May 16, 2014
Filmmaker Werner Herzog examined in new book of interviews
Q: Here we have a book of interviews with film director Werner Herzog. You first wrote about him in 2013. What led you to study Herzog and to produce these two books?
A: The first book was directly inspired by “Grizzly Man,” Herzog’s documentary about a man who lived among grizzly bears in Alaska, and was finally devoured by one of them. After watching that movie, I launched into all Herzog’s films and for various reasons ended up writing a book about the documentaries. I also read some of the many wonderful interviews that Herzog has given throughout his long career — more than 1,000 so far. The interview turns out to be the key genre for understanding the director and his work.
Q: Conversations with Herzog were collected in book form for “Herzog on Herzog” in 2002. What does he explore or explain here that sets these interviews apart from previous conversations? What new or different ground is broken?
A: “Herzog on Herzog” claims to be a single retrospective interview conducted in 2002. My collection is different. It brings together 25 of the best interviews that Herzog has given from 1968 to the present. Each interview is charged with the energy of a new release, and each shows Herzog at a different point in his career. More than half of the interviews have been translated for this volume and are available in English for the very first time. Several come from Herzog’s production archive, and three of them were previously unpublished. Even hard-core Herzog fans will make discoveries here.
Q: Herzog, a storyteller, blurs the lines between truth and invention in his filmmaking. Does he do the same in press interviews? If so, how and toward what end?
A: Yes, he does. That’s what I learned from this project. Interviews are at once improvised and rehearsed, spontaneous and scripted. Reading through these hundreds of interviews, I began to notice patterns — especially repetitions in the use of certain words, phrases, sentences, and in a few cases entire paragraphs. What does it tell us about Herzog that he repeats himself almost verbatim over the span of many years? Is he answering questions mechanically, or what’s going on?
There are many different uses of repetition, and their effects vary. In some situations, they work to suggest the terms of a film’s reception, how critics and readers should talk about it. In other situations, repetitions help shape and reinforce certain aspects of Herzog’s public image, how we imagine his behavior and personality. This book, uniquely, shows how scripting and rehearsal in the interviews continues the process of scripting and staging in Herzog’s films.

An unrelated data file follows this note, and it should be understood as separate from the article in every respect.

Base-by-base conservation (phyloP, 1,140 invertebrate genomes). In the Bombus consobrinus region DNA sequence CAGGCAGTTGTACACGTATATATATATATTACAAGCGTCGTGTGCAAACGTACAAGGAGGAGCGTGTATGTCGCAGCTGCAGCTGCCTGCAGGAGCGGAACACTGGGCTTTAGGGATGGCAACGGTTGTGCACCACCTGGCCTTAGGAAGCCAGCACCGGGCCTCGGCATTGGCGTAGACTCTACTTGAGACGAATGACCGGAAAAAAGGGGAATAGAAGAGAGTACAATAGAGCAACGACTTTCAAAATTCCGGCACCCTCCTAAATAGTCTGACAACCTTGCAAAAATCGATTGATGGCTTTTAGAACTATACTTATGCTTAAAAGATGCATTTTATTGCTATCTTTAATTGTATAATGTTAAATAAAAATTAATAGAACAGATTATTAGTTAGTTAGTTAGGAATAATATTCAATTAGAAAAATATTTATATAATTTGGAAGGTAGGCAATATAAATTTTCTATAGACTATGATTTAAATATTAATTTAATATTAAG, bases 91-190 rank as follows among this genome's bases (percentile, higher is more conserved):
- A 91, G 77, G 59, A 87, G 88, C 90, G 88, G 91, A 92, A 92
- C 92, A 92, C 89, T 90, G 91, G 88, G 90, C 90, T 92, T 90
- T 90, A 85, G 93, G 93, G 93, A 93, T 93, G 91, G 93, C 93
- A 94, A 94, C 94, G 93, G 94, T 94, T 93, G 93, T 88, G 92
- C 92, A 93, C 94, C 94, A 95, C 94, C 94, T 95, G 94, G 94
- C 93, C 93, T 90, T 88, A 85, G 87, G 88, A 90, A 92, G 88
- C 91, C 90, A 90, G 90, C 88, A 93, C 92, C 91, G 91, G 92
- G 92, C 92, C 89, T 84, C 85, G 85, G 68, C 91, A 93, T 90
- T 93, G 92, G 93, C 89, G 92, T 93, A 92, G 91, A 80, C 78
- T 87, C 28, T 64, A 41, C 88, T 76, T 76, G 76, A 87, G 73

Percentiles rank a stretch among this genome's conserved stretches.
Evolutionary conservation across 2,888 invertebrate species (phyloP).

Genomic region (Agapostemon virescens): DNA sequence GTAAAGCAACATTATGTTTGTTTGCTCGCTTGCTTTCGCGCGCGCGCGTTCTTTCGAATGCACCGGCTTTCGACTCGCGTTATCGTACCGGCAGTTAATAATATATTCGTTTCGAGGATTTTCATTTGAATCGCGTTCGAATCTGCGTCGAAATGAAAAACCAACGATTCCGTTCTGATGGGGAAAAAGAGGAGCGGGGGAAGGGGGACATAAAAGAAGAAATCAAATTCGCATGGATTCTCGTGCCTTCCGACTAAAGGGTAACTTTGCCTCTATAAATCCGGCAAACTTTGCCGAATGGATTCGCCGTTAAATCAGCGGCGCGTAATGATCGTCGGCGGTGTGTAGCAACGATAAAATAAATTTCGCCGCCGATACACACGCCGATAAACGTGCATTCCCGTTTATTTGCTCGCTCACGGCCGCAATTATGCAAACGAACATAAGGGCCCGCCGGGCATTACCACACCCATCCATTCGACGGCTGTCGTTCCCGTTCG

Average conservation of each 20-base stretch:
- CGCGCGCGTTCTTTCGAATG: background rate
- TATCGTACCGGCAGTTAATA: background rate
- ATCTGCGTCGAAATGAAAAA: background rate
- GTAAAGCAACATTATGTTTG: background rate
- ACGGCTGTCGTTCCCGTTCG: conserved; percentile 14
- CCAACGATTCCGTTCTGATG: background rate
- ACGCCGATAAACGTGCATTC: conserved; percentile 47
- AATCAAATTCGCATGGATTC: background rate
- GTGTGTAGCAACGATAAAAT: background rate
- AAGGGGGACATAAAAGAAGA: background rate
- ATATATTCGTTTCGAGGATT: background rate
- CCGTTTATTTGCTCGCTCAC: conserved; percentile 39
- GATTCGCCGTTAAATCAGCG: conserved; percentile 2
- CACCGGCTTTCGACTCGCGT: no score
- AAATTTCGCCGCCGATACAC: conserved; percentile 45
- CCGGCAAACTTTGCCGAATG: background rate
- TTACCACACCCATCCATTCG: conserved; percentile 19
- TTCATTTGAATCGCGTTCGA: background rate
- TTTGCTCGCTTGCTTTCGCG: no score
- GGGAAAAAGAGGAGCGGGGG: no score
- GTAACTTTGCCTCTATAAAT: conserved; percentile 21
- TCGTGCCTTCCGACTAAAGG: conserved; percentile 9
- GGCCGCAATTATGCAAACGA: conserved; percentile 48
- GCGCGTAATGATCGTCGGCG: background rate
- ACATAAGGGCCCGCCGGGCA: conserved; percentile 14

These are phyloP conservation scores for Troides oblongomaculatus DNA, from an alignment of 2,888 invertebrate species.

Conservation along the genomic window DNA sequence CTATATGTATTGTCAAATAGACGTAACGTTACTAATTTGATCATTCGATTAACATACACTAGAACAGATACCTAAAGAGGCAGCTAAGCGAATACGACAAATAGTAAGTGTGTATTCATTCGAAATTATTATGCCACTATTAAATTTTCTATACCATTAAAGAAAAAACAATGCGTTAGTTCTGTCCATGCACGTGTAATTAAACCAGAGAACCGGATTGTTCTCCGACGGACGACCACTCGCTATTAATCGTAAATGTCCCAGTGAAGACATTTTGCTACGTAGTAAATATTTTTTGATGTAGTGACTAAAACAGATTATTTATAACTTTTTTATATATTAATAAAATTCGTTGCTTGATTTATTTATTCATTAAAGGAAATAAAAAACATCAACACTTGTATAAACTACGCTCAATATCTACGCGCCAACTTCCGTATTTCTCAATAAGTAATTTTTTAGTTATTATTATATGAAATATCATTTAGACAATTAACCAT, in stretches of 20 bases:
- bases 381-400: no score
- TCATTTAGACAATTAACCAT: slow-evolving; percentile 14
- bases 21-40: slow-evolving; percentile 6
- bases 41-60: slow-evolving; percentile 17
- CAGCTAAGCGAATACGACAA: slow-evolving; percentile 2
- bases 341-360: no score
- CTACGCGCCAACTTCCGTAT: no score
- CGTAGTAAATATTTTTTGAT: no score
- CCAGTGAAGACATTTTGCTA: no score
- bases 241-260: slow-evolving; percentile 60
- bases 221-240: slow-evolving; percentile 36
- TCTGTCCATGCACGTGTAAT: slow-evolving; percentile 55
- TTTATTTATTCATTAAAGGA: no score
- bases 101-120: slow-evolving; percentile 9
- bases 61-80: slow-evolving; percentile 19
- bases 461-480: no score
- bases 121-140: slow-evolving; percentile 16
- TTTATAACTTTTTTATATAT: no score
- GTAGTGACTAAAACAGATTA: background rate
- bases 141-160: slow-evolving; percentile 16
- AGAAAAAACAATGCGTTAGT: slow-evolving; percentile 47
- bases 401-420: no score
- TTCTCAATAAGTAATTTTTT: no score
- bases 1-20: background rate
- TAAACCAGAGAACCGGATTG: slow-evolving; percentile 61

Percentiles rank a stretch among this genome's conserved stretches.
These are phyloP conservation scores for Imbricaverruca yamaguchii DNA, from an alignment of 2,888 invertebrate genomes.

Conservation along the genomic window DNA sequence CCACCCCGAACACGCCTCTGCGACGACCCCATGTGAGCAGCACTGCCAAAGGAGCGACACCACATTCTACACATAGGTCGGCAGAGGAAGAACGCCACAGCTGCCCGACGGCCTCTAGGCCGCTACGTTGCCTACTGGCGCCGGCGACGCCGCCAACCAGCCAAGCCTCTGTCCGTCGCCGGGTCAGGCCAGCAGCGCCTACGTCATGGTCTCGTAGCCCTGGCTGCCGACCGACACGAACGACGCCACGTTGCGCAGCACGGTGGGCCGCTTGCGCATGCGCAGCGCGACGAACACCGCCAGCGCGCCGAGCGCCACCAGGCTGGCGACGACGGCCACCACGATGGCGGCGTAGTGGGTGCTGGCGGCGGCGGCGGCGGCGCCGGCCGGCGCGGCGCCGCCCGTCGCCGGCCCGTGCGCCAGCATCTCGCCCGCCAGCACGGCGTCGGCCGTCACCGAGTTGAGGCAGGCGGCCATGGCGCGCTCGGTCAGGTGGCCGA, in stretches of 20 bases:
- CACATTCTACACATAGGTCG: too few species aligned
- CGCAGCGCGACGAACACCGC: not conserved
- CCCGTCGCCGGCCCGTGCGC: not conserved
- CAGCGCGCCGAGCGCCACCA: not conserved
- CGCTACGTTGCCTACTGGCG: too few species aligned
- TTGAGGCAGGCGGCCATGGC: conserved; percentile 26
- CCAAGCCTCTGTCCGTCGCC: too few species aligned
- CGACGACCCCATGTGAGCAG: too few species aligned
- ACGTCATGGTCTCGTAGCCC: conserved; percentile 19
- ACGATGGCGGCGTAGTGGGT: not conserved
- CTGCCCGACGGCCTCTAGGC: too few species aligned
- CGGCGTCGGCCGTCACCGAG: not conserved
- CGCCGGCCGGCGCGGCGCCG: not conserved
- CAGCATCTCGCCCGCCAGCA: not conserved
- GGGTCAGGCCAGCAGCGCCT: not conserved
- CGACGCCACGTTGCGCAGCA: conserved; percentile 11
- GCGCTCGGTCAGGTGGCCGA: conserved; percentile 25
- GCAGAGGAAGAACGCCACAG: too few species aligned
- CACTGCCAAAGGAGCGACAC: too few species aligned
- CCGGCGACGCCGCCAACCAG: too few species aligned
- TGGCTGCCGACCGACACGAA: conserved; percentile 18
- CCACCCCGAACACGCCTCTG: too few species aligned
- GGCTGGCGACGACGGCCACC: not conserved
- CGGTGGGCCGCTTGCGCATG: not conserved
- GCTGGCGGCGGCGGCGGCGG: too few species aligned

Q: Wildman actor Klaus Kinski often appears in these pages. What will readers learn about him, and about his relationship with Herzog, in this volume?
A: Theirs is a very well-known relationship, one of conflict and collaboration, of mutual love and hate. Much of it is legend, part of it deliberately so — “We planned each other’s murders,” and stuff like that. Some of it is hilarious. The book adds details that will be new to readers who don’t have access to either French or German — the interviews on “Aguirre,” “Nosferatu,” “Fitzcarraldo” and “Cobra Verde,” for example.
More importantly, though, it shows the process of mythmaking in action, how Herzog talks about Kinski, uses him for an effect, and how that effect changes over time, especially after Kinski’s death.
Q: Finally, after all this work, what is your personal view of Herzog? What will be his legacy?
A: I came away even more impressed with Herzog and his work than I was before, which is not what I had expected. As a scholar I just assume that I’ll gradually become disenchanted by what I’m studying. It’s an occupational hazard. But this stuff took hold of me and never let me go.
As for Herzog’s legacy, I suppose it depends on what happens to “film” over time and what we value about moving images in the future. But if the world ended today, I’d say this: Herzog made his greatest contribution in the area of documentary cinema. I’m thinking of films like “Land of Silence and Darkness,” “The Great Ecstasy of Woodcarver Steiner,” “Little Dieter Needs to Fly,” “Grizzly Man” and many others.
He also practically defined what it meant to be an auteur in the late 20th century, moving as he did between fiction and documentary, blurring the distinction between his life and his films, and turning himself into an elaborate, riveting myth.
- “Werner Herzog: Interviews” was published by University Press of Mississippi as part of its Conversations with Filmmakers Series, and will be available in an e-reading format soon.